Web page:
Built along a recreational marina, the Wharf ties federal Washington to the waterfront. Concerts and public performances draw visitors. The site includes new green space and seating areas. Crowds stroll among the restaurants and shops along the curbless streets. (Hoffman-Madison Waterfront)

Type: Mixed use
Uses: Office, retail, restaurant, entertainment, hotel, residential, civic, parks, marina
Developer: Hoffman-Madison Waterfront
Designers: Perkins Eastman; Studio MB; Kohn Pedersen Fox; Fox Architects; Rockwell Group; BBG-BBGM; Handel Architect; WDG; Cunningham Quill; SmithGroup JJR; MTFA; SK&I; Landscape Architecture Bureau; Lee & Associates; Nelson Byrd Woltz; Michael Vergason Landscape Architects; Parker Rodriguez; ZGF; Moffat & Nichol; RicheyWorks
Size: 74 acres (30 ha)
Date acquired: March 2006
Date started: March 2014
Date opened: October 2017

Land uses:

  • Buildings: 14.8 acres (6 ha)
  • Street/parking: 1.48 acres (0.6 ha)
  • Open space: 50 acres (20 ha) (includes land and water)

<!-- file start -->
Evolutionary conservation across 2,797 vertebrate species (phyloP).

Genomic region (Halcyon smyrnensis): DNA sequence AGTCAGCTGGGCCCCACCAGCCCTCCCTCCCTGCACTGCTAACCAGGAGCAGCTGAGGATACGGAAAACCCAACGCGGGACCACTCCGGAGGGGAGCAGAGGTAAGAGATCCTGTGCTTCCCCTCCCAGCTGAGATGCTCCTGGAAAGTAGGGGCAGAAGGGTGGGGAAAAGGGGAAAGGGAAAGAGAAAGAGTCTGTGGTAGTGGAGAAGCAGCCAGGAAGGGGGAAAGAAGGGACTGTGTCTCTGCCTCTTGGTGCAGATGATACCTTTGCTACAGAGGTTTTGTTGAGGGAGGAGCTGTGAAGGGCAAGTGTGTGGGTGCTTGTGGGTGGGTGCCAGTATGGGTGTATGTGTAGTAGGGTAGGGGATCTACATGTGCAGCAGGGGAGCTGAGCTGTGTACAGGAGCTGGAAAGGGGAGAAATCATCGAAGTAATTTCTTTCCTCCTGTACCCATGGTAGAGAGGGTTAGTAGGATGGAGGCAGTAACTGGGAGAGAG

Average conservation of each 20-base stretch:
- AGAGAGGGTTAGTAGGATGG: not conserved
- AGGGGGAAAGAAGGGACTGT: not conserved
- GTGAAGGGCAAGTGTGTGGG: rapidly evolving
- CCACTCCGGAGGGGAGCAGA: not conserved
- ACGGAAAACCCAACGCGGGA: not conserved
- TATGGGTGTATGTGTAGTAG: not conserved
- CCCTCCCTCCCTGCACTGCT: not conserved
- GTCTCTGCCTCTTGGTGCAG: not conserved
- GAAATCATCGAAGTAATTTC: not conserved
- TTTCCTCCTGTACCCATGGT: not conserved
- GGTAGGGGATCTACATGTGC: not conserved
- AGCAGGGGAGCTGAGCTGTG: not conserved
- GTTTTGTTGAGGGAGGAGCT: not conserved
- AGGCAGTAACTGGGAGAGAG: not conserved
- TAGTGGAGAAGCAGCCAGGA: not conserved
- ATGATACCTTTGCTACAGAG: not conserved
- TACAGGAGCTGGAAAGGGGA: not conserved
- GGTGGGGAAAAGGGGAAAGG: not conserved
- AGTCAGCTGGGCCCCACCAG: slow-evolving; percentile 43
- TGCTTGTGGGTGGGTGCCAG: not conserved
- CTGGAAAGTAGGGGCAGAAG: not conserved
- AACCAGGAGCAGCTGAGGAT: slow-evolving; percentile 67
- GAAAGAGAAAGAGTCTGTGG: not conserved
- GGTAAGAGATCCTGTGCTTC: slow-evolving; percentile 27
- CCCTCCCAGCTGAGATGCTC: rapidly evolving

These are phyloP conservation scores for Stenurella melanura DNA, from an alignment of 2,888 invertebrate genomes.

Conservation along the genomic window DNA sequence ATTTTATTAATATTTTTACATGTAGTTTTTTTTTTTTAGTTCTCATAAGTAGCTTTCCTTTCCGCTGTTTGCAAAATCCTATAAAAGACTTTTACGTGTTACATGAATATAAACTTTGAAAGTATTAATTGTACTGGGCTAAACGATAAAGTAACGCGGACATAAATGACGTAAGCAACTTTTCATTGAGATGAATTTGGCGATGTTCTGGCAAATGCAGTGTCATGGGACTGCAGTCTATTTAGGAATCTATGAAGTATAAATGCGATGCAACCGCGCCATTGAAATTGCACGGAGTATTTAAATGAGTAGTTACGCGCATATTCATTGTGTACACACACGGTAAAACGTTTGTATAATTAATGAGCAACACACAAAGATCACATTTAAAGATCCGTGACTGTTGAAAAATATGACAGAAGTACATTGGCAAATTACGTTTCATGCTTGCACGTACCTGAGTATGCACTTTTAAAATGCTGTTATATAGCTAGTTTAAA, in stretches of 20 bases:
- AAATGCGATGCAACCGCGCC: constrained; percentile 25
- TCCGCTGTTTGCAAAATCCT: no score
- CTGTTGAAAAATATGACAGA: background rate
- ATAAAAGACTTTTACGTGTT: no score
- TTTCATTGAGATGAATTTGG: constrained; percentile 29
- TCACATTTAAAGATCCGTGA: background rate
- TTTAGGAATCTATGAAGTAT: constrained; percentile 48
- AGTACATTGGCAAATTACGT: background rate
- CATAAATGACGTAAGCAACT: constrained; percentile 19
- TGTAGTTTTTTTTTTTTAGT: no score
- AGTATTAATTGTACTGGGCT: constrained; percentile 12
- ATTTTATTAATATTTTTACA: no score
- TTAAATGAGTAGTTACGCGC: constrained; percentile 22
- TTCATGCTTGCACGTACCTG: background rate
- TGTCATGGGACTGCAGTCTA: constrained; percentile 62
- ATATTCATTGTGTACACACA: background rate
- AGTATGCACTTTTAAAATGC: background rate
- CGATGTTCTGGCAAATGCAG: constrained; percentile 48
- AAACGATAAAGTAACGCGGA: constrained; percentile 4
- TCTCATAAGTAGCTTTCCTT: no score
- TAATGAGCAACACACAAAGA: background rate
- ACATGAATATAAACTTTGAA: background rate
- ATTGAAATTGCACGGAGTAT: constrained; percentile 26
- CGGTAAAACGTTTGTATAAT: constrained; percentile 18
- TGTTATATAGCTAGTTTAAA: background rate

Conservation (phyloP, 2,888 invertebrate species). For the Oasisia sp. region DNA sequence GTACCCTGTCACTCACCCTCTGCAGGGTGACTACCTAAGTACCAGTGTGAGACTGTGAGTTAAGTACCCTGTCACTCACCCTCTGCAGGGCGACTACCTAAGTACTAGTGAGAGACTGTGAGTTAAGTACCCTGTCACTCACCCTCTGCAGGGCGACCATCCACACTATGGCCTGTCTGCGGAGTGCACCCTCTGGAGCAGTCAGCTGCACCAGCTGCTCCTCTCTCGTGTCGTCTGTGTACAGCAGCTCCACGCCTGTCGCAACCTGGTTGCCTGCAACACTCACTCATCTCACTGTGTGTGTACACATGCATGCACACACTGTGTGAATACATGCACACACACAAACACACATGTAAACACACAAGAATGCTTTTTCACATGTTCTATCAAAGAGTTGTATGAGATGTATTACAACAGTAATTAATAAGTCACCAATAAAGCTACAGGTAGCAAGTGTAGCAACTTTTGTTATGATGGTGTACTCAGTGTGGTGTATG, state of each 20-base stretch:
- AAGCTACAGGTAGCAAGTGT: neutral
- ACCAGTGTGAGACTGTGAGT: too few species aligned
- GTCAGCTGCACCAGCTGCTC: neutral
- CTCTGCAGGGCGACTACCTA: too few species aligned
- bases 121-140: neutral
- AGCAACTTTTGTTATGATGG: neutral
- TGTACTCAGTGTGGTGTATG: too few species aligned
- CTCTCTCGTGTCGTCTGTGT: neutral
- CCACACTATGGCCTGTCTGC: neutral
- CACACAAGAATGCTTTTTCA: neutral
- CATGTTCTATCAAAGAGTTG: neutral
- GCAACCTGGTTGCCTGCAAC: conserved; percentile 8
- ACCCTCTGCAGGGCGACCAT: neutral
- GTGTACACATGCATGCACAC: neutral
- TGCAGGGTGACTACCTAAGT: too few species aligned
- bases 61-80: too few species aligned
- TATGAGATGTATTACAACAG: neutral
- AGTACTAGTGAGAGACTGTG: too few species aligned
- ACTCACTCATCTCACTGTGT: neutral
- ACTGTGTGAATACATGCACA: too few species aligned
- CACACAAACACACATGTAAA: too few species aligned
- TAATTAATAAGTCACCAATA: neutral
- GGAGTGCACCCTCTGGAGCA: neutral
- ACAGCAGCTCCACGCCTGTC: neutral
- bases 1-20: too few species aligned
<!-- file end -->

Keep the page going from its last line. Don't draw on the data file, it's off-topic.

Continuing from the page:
• Total: 74 acres (30 ha)

The Hoffman-Madison Waterfront, more commonly known as the Wharf, occupies a mile-long (1.6 km) stretch along the Washington Channel in Washington, D.C. The District of Columbia had become largely disconnected from its waterfront in recent years, but the Wharf is changing that by bringing restaurants, housing, and entertainment venues to the neighborhood.

The Wharf has created a sustainable, mixed-use neighborhood that honors the city’s history. It has preserved the nation’s oldest operating open-air fish market, aims to achieve Leadership in Energy and Environmental Design (LEED) for Neighborhood Design Gold certification, and exceeds many of D.C.’s Green Building Act requirements. The development includes 2,340 square feet (217 sq m) of constructed floating wetlands, and handles 100 percent of stormwater on site, preventing further pollution of the channel.

The Wharf includes 10 acres (4 ha) of public parks and open space and is well connected to multiple forms of transit. Year-round events and programming such as Petalpalooza and Pride on the Pier draw in visitors, and the Anthem, a 6,000-person concert and event venue, presents many sold-out concerts.

The Wharf is an example of the dramatic transformation that public/private partnerships and reconnecting to a city’s forgotten waterfront can produce.

Multiple piers extend into the channel, allowing public access. (Hoffman-Madison Waterfront)

This article is one of 11 highlighting this year’s winners of the ULI Global Awards for Excellence.